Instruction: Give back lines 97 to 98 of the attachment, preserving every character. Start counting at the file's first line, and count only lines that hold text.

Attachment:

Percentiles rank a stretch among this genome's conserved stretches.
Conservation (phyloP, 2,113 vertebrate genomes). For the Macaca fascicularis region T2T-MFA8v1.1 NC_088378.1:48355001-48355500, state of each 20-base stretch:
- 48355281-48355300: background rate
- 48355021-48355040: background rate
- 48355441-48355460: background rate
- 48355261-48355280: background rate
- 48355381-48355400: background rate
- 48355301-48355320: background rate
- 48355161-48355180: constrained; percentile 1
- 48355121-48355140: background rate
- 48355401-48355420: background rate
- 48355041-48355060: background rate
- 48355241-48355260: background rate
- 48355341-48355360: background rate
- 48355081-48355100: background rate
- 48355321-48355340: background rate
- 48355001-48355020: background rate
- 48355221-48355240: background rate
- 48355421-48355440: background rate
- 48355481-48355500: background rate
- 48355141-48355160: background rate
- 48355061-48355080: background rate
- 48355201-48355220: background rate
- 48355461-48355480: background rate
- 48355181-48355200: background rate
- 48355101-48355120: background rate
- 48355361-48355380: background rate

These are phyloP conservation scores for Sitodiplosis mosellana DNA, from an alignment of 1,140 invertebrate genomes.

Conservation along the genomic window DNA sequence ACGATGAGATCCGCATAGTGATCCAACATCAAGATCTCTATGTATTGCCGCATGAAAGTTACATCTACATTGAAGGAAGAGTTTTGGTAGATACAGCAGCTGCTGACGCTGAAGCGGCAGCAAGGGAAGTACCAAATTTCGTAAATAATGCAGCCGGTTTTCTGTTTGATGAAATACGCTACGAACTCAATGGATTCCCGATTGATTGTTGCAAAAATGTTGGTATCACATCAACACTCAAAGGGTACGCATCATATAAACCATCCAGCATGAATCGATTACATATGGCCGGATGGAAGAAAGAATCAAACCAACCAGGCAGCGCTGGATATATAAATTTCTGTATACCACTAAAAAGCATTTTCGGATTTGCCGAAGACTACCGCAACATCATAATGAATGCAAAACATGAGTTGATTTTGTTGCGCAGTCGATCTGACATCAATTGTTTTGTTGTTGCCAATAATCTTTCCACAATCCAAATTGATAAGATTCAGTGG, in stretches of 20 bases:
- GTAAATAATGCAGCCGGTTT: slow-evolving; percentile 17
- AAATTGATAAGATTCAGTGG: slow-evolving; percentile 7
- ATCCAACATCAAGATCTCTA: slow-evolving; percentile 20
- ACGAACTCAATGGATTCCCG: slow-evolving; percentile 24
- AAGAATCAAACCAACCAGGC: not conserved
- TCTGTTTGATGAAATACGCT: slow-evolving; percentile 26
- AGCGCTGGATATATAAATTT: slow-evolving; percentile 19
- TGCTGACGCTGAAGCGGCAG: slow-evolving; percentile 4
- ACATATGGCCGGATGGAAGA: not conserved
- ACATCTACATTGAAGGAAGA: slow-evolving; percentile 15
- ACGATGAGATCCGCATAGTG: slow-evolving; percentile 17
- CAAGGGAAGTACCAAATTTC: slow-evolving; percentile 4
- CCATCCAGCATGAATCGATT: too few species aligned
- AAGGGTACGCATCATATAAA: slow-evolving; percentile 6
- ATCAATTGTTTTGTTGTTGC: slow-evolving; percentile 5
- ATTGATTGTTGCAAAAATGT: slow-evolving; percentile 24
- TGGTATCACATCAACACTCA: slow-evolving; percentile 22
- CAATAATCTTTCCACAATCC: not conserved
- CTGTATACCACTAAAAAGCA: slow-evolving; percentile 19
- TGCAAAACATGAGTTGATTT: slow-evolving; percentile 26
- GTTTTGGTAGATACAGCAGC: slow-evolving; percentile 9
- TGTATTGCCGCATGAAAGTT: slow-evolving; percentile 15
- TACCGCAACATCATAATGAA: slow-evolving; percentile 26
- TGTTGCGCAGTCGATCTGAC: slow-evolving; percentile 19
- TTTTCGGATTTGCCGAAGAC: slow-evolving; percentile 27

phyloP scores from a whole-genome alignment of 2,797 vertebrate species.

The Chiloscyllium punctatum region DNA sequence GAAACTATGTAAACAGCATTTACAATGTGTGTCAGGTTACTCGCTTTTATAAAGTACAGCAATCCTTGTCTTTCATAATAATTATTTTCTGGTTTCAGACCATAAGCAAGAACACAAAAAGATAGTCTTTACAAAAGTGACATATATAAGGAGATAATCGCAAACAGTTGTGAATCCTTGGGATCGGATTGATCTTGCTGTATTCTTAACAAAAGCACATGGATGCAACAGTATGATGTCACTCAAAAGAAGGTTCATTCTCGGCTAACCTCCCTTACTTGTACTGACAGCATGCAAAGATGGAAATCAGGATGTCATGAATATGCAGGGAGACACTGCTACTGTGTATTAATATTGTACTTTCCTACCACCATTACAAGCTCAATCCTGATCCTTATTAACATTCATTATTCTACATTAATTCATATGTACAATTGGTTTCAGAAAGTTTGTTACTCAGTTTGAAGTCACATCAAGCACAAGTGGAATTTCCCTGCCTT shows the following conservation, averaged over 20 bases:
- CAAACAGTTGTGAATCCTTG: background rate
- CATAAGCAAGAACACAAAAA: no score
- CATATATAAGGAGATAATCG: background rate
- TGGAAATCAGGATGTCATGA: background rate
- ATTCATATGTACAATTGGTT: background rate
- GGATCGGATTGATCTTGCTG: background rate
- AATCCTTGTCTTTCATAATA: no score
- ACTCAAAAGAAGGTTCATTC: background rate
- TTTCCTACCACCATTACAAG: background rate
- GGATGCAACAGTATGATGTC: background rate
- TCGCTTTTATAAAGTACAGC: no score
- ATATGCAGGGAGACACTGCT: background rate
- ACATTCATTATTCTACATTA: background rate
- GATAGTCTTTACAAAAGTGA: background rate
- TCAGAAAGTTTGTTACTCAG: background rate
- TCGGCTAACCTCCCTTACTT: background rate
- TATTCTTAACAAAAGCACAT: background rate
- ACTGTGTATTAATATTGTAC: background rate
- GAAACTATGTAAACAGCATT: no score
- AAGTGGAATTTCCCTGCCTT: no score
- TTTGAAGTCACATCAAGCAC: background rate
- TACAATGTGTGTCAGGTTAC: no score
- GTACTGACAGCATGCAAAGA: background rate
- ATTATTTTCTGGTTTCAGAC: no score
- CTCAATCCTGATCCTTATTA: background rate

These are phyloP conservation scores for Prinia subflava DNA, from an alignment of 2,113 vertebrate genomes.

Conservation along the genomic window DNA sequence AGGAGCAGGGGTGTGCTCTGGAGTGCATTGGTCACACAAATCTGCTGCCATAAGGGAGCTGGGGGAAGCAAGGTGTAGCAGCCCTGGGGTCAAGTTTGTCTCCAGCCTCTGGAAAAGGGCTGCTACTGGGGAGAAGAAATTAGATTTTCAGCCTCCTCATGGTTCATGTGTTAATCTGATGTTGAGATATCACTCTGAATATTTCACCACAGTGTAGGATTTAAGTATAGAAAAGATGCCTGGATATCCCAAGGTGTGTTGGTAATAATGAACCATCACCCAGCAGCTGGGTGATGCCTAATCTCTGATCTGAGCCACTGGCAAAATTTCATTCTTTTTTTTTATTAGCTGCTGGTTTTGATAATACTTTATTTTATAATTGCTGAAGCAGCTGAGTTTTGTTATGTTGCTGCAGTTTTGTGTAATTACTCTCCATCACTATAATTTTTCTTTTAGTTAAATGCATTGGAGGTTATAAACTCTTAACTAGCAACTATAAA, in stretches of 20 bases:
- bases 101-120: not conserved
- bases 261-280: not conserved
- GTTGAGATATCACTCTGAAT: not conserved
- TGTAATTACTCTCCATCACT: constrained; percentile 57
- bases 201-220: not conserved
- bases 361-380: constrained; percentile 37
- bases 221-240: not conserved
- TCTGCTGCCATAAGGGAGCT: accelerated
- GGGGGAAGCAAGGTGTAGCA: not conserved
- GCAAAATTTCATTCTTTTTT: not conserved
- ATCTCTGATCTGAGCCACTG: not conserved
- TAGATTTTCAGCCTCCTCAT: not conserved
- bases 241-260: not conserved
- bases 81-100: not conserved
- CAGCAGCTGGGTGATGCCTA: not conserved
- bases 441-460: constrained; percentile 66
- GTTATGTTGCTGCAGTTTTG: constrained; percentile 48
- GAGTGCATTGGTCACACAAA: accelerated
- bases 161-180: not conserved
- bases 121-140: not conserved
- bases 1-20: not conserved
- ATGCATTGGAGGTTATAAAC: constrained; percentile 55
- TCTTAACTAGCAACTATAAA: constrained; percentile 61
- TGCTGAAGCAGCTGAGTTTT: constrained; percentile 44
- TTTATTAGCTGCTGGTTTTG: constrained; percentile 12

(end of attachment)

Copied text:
- bases 81-100: not conserved
- CAGCAGCTGGGTGATGCCTA: not conserved